Wednesday, 5 November 2014

Research-based education (1): what is research?

Anyone teaching in a university will have heard a lot about research-based education recently. If you haven't heard about it yet, don't worry, you probably will soon.

It's a concept that's grown out of work done on the relationship between teaching and research in higher education; the key piece of literature is by John Hattie and H.W. Marsh, who asked lecturers about their teaching and research and identified eight different models for how they were thought to be linked. (See the end of this post for a summary of Hattie & Marsh's article).

As student fees become an increasingly large section of university revenue and students' opinions are being given ever more weight, 'research-based education' is being becoming a brand for universities who are keen to show that students will participate directly in the world-class research in which they have invested massively in recent years - sometimes at the cost of the student experience.

There are as many views on these developments as there are researchers and teachers. But in all the hubbub, I haven't heard anyone ask the simple question: what is research?

My favourite example of research-based teaching in humanities is Hasok Chang's third-year course which involved students researching the history of chlorine, and passing their notes and finished work to the following years' group, who built on their findings, with the result that the collected essays were published in 2007 as a monograph, An Element of Controversy.

I want to venture that research-based education is a concept that flies well in some subjects (Medicine, Engineering) but is less clear in others. For humanities subjects the challenge is more about making it visible rather than making it happen at all. What I like about Chang's work is not the fact that the students got to publish their work, but the fact that the students could see that what they were doing was research.

We can define research in three ways: as a verb, a noun, and an adjective.
  • Research as a noun is something you can name and count. It's an outcome, a product, for example an article, or a book; the benchmark for this kind of research is usually that it's original, and contributes to knowledge in the subject. 
  • Research as a verb is something you do; it's an activity, something that occupies space in your diary. Sometimes you bid for money to be able to do it; you probably always find you are bidding for time to do it.  
  • Research as an adjective is something that describes your relationship to the subject as a whole. If you're a 'researcher' then you have an active and questioning relationship to what passes for 'knowledge' in your subject. 
I have a feeling that 'research-based education' is becoming popular because in some subjects it's relatively easy to point to an activity and say 'this is research, it's not teaching ... can we find a way for the students to get involved?'. And the bonus for the student is that they know it's research, not teaching, because it takes place in a different location and involves postdocs and other new faces, and in some cases they even get to see their name on an output.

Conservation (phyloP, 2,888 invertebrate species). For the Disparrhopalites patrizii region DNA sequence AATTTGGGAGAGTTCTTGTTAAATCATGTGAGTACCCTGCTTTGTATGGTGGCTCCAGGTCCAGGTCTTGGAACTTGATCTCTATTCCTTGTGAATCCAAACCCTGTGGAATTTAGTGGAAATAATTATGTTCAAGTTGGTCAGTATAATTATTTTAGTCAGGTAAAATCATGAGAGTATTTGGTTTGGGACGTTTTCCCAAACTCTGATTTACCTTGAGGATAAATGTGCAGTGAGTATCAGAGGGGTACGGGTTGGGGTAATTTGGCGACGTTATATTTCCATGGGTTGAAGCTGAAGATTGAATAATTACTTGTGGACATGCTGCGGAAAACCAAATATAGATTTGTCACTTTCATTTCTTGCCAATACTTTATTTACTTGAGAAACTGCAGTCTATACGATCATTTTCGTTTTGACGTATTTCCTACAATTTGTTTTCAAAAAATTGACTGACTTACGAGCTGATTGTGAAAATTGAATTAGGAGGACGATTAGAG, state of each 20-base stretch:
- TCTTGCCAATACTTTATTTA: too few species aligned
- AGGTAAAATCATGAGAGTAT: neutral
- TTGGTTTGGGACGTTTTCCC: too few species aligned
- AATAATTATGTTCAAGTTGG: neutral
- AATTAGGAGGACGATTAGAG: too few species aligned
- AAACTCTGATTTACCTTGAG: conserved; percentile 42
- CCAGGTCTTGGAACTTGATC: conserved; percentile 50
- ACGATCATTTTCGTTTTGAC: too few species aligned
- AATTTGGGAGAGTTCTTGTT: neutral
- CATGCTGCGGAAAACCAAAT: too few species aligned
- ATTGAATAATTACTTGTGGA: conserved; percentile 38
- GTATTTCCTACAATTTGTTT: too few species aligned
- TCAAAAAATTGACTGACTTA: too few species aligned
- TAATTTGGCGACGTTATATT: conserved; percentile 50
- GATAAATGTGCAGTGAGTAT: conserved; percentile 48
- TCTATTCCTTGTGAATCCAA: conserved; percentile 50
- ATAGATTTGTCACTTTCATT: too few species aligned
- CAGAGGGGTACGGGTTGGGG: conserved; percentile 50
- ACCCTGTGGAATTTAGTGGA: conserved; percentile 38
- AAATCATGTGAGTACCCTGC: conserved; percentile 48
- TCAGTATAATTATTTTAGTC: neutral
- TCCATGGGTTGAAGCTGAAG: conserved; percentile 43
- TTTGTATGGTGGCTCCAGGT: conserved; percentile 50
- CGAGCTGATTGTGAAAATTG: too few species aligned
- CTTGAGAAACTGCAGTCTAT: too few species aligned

History of Art is different, because if we say that research can describe your relationship to knowledge, all our students are researchers to a greater or lesser degree, since ours is a subject where (for the most part) there is no body of knowledge to teach and where progress can only be made if students learn to develop and defend their own understanding of topics, themes and issues.

Getting students involved in 'original' research may happen subjects where there are teams of researchers and there's a division of labour. But it's harder to see how that can happen in subjects like History of Art where research is traditionally a solitary activity.

The challenge of research-based education for History of Art is not to bridge the gap between research and teaching, because I suspect there never was such a gap; but instead to make the relationship more visible both to students and to lecturers. There are numerous ways in which this can be done, and in the next few posts on this subject I'll show some of the approaches I've taken with my own students.

Here's a summary of Hattie and Marsh's work:

John Hattie and H.W. Marsh (1996), 'The Relationship between Research and Teaching: a Meta-Analysis', Review of Educational Research, 66:4, 507-542.

Hattie and Marsh look at what lecturers think about the relationship between teaching and research. They identify three models of a negative correlation; two of a positive; and three of a zero correlation.

The models of a negative correlation are that there's competition between time devoted to teaching and to research; that the two activities require different personalities; and that they are rewarded differently.

The most important positive correlation model was the 'conventional wisdom' model, which claims that research activity is crucial to teaching in HE; studies (Halsey 1992, Neumann 1992) show that almost all lecturers believe this to be true.  Fewer believe the opposite to be true, though (ie. that teaching activity is important for one's research).

Arguments about zero relationship suggest that teaching and research are 'different enterprises' (one analogy is the relationship of a soloist to a musical score); and that the personalities of teacher and researcher are not different, but simply unrelated.

Hattie and Marsh's conclusion is that: 'the likelihood that research productivity actually benefits teaching is extremely small [but on the other hand] productivity in research and scholarship does not seem to detract from being an effective teacher' (529). 

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